Foot Care for People with Diabetes/Reduced Blood Flow


Acrylic and acrylic blends have been demonstrated by clinical research to be best for the diabetic foot; made from 100 percent “natural” fibers (cotton, wool and silk) retain moisture and make feet vulnerable to irritation, lesions, athlete’s foot, blisters and other foot conditions

If the individual is immobile, wheelchair bound or bedridden, he/she should wear shoes and padded socks that do not confine or restrict the feet and that protect the vulnerable heel area from pressure ulcers. 

  • Check inside shoes daily for sharp points, sharp edges, seams or other rough areas or foreign objects that may lead to cuts, wounds or abrasions.
  • Never depend on shoes to “fit better after they’re worn for a while.”  Trust the foot health professional who analyzes the individual’s gait and sizes his or her feet.  New footwear may “feel” large to the patient, but if they are properly fitted as a system—padded socks, insert/orthotic, shoes—they will provide better protection.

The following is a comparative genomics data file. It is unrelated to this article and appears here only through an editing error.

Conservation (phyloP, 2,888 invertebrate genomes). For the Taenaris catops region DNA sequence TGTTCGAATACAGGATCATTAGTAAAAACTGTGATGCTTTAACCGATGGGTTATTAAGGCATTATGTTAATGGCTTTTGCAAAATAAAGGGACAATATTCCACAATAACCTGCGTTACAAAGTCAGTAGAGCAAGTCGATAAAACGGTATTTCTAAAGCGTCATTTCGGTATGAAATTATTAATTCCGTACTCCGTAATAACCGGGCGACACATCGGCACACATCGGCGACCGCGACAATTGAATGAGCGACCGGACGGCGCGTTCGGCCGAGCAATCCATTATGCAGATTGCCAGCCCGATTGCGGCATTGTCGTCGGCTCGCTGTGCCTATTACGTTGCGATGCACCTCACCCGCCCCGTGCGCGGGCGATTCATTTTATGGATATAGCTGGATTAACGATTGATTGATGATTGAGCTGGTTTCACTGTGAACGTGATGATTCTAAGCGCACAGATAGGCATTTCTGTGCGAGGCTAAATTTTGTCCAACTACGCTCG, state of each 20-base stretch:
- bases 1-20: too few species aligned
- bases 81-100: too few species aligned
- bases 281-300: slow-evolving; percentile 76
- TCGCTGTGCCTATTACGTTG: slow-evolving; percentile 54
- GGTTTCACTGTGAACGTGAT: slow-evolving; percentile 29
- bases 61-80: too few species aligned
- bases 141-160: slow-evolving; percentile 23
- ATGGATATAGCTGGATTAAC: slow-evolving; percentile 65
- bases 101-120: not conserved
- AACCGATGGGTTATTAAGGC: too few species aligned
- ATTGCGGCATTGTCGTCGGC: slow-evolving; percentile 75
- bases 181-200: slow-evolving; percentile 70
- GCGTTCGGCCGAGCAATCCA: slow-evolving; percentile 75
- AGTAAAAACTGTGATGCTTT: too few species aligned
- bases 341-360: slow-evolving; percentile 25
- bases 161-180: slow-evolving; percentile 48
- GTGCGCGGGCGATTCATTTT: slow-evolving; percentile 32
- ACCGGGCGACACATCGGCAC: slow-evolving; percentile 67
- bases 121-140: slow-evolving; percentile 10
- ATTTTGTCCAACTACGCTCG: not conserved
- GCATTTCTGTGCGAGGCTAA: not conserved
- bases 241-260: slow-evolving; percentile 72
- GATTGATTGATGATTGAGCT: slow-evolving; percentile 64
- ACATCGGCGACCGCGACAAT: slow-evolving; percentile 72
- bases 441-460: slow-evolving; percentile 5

• Make sure the individual does not cross his/her legs for extended periods, as this can reduce blood flow and create pressure points.
  • Move the individual or make sure that he/she changes position at least once every two or three hours to avoid tissue damage or pressure sores.  Check carefully for signs of tissue damage in the heels of the feet—and also, for overall health, at the base of the buttocks, the upper outer thigh, the lower back and the back of the head.  These are the areas where there is greatest risk for pressure sores.
  • Encourage and facilitate appropriate physical activity. Check with the person’s doctor for recommendations on exercise and activities. Investigate exercise programs that may be available in your area.

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